Sunday, 3 June 2012
I caught up with this on disc last night. It is a film that for me provokes two clashing reactions which are never entirely able to reconcile themselves. It is a brave and inventive piece of cinema which is well conceived and well executed. I am left with questions about the wisdom of the subject matter.
First and foremost it is a comedy. Set in the Pakistani community of South Yorkshire, the story follows a group of British-born men who live by and use the vocabulary of radicalised jihadis. Apart from their rhetoric, they do not appear to engage with Islam or moslem culture in any serious way. They see their fight as one against oppression in general - it is unfocussed and lacks any specific target.
On a comedic level this film satirises the would-be terrorists more than it satirises their cause. On a social-commentary level it highlights the alienation felt by so many in Britain's immigrant communities. This is done in what feels like a very even-handed way, similar in lots of ways to aspects of the film Yasmin which I reviewed here. The dialogue in the film is razor-sharp and is at times very funny. It works as satire and makes part of British-Pakistani culture accessible to general viewers. (Viewers from outside Britain may struggle with some of the references.)
One of the most alarming aspects for me of the way the story is told, is the openness with which the central character Omar discusses his intentions with his wife and presents them in parable form to his son. The family offer a picture of a home filled with love, harmony and happiness and there is never any consideration of the consequences for his family if Omar 'succeeds'. They are living the dream that so many in their community (and others) seemingly aspire to. Perhaps this is an intended part of the parody of satire and my reading of it is simply too unsophisticated. If that's the case, forgive me.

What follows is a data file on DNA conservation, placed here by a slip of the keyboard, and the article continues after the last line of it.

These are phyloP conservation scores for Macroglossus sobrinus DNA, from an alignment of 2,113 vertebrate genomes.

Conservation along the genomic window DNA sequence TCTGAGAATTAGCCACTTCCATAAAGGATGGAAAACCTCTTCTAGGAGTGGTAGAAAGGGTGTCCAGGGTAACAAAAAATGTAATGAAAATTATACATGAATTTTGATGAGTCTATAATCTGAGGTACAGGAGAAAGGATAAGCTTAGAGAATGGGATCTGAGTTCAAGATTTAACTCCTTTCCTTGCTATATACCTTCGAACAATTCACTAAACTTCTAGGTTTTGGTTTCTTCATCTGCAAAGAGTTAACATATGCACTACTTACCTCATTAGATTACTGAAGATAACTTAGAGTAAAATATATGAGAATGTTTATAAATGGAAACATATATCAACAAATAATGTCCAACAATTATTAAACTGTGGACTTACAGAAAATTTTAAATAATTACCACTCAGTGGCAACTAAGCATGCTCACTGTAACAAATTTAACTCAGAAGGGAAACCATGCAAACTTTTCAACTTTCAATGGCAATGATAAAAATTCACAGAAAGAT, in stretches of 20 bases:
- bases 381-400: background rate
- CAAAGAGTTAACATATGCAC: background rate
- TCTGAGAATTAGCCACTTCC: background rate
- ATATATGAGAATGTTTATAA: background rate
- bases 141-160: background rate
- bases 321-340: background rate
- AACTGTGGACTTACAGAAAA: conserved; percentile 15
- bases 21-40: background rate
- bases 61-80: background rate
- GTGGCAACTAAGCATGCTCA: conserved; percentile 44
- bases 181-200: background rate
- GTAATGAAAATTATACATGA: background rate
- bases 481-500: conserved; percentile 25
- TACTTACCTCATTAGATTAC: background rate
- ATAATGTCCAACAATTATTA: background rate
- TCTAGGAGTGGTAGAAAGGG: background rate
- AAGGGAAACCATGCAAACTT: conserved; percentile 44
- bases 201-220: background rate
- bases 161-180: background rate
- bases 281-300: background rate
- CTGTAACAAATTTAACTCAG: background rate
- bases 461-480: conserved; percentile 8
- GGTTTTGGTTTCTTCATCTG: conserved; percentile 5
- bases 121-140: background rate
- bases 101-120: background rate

I am left wondering how appropriate the subject of suicide bombing is for a comedy, in a world that experiences the painful consequences of such activities on a daily basis and in a country which is still raw from its own recent tragic experience. Tragic for the families of perpetrators and victims alike and for the links between our respective communities. As with any extremist, they are by definition never representative of the main-stream and we must remind ourselves of that continually.
Riz Ahmed stars as Omar and leads the disparate group turning in s strong performance. I'm sure we will see more of him. Kayvan Novak also turns in a very good performance as the confused Waj. As the film moves towards its climax the thought of suicide bombers detonating themselves in the midst of the London Marathon produces images that are too awful to dwell on.
For me the actual ending turned the whole film into something other than a comedy - perhaps that was the intention and perhaps that's why I feel deeply uncomfortable about the film as whole. Maybe something has pricked my conscience and if I work with it, a clearer understanding will come. Or maybe it simply remains unsuitable subject-matter for a comedy.
I'll give it 6/10.